With the rapid emergence of Covid-19 and resulting uncertain times, some EDI and integration professionals across North America find themselves seeking work unexpectedly. Our hearts go out to you and we're here to help.
Here are some tips from REMEDI to make your resume makeover easy and effective, and get you ready for the next chapter of your career.With more industries being impacted every day, expect increased competition for the positions you're applying for. Other job seekers will be eager to land the job and investing considerable time preparing their resumes to make the best possible impression.
At the same, this can be an ideal opportunity to take a fresh look at your resume to make sure yours is the one that stands out from the rest of the crowd.
Length – Trying to edit 15 or 20 years of experience down to a single page summary is the first mistake a lot of people make. A good rule of thumb for EDI professionals is to use about one page for every 6 to 7 years of experience.
Bullets or Paragraphs – If you are in a technical role, or directly managing a small group of technical professionals, then bullet points tend to be the most effective way to summarize your accomplishments. A narrative style is better suited for purely functional or senior management roles.
Summary Statement or Objective Statement? - Short answer – doesn’t matter. What does matter is that you tell every potential employer what you bring to the table and how you want to benefit their organization. If your Summary or Objective statement doesn’t accomplish those two things, it’s time for an edit.
Metrics – When I scan over a resume (did you notice the word scan versus “read”?) the first thing I’m looking for is numbers. The greatest sin among most resume writers is a failure to provide metrics that communicate context and accomplishments.
- Context Metrics communicate your experience operating in large, complex environments, or smaller environments requiring you to multi-task, change gears, and wear a lot of different hats.
- Accomplishment Metrics communicate to the hiring manager your impact and performance through quantifiable results.
Most resumes get about 30 seconds of review (“scanning”) before the reader decides whether or not to invest more time. Good metrics are the speed-bumps you need to slow readers down and make them want to hear more of what you have to say, hopefully leading to an interview.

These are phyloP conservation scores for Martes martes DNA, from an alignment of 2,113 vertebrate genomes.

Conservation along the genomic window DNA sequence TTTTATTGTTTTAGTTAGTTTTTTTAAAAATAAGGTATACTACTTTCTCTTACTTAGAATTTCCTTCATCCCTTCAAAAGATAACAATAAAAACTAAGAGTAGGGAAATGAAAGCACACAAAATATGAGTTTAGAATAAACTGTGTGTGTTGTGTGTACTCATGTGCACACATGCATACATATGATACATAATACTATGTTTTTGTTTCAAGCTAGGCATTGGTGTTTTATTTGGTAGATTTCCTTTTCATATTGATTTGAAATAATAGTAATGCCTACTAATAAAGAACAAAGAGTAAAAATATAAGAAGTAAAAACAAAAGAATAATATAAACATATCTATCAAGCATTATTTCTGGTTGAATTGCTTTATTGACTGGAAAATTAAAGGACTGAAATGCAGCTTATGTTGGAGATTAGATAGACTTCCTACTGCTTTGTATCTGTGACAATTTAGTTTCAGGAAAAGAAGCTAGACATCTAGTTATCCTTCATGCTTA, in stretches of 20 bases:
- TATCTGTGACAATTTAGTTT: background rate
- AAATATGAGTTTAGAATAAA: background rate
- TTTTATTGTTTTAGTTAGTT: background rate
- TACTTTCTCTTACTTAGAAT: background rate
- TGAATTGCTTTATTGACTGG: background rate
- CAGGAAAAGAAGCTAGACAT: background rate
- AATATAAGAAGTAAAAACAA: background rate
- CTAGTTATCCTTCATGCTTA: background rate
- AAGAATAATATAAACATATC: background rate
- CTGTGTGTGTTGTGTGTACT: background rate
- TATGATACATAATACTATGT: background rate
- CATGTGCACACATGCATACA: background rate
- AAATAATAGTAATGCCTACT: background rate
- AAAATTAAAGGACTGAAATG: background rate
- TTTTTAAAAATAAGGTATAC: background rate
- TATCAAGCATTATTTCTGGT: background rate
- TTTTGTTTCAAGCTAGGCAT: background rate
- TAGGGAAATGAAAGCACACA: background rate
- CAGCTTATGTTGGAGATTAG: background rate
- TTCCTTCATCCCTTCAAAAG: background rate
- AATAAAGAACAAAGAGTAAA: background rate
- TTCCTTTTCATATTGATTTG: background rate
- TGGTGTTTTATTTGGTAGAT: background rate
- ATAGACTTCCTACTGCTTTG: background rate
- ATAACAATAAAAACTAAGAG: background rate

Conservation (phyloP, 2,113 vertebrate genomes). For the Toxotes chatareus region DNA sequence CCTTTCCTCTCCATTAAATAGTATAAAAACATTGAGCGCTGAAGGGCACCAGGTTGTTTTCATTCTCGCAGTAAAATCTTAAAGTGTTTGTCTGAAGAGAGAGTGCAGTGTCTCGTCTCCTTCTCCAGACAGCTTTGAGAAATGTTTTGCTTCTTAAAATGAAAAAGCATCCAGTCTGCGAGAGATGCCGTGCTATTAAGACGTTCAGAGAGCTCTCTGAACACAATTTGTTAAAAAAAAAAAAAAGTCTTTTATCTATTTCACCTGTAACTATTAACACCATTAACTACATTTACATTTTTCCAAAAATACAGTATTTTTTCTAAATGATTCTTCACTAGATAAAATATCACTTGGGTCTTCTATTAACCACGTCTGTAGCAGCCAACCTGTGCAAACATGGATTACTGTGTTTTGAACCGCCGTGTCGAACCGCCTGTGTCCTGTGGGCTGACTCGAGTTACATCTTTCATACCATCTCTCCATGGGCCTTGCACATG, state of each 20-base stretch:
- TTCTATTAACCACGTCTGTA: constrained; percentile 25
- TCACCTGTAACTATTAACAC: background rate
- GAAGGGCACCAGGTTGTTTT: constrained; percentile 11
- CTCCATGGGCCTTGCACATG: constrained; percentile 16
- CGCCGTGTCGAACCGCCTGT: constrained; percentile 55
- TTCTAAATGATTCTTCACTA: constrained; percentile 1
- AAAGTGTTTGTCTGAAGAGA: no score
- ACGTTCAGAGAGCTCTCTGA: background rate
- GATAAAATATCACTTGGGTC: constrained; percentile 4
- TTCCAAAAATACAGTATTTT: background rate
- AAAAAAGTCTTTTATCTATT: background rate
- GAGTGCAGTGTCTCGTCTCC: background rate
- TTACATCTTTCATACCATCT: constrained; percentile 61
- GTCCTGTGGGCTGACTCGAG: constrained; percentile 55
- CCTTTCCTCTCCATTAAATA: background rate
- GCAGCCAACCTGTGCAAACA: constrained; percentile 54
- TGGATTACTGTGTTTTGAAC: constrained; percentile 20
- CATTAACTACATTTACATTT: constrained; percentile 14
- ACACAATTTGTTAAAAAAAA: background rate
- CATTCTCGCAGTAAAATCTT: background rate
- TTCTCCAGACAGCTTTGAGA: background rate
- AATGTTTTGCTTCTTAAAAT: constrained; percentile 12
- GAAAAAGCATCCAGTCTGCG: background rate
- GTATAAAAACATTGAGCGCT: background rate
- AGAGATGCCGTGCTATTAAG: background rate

The Big Four – Here are four terrific areas to display your best accomplishments using metrics. Demonstrate where your work has created;
- An increase in revenue – Not everyone will have something to show here, but most who do tend to overlook it.
- An increase in efficiency - How did you improve processes, workflow, uptime, etc... Think percentages here.
- A decrease in cost – If you didn’t pay for yourself at your last company by increasing revenue, did you by decreasing costs? If so, say so.
- A decrease in risk – No doubt the hardest to quantify, but if you were responsible for any risk based initiatives, don’t keep it a secret and list only numbers that you can defend.
When describing your contribution, here are some tips to help you better quantify your experience. It's called the S.T.A.R. method. S.T.A.R. stands for:
- Situation - Describe the situation that existed prior to your arrival, or which led to the need for your arrival
- Tasks –Explain what needed to be accomplished. You may not have performed all of the tasks required, but describing them provides context.
- Actions – What were the specific actions that you took to turn things around in order to move the company or department in the right direction?
- Result – Define the return on investment (ROI) you provided the company by your accomplishments. Remember to use metrics and avoid statements that lack a benefit to the company. Quantify the benefit of your action, not just the action itself.
Make sure to highlight your accomplishments. Avoid “we” statements. Remember, there is no “I” in team. Team talk is ok to demonstrate you are a team player but not when highlighting your own accomplishments.
Here are some other quick do’s and don’ts for resume preparation
- Spend more time and space on your most recent role and progressively less on each prior role.
- Convey your responsibilities and accomplishments in the present tense, instead of using past tense verbiage.
- List your technology skills in the order of your experience level. This most likely puts more recent and in demand skills at the top, and older technology further down the list.
- Examine your resume for any relevant but missing keywords that might be used during an online resume search by a prospective employer.
- Avoid referring to yourself in third person form and never include a picture of any kind on your resume.
- Don’t list extraneous personal information such as height, weight, health, marital status, irrelevant hobbies, or graduation dates which are more than 10-12 years old.
- Avoid listing every technology on the planet. Too many people list older technologies that they only had exposure to in college and haven’t seen since.
- Most importantly never include anything that is false or that could be considered misleading, or difficult to support.
There is more to writing a great resume than can be listed here, but hopefully this provides a starting point to putting your best foot forward. Maybe your next employer will be glad they stopped scanning, started reading, and decided to select you for the interview.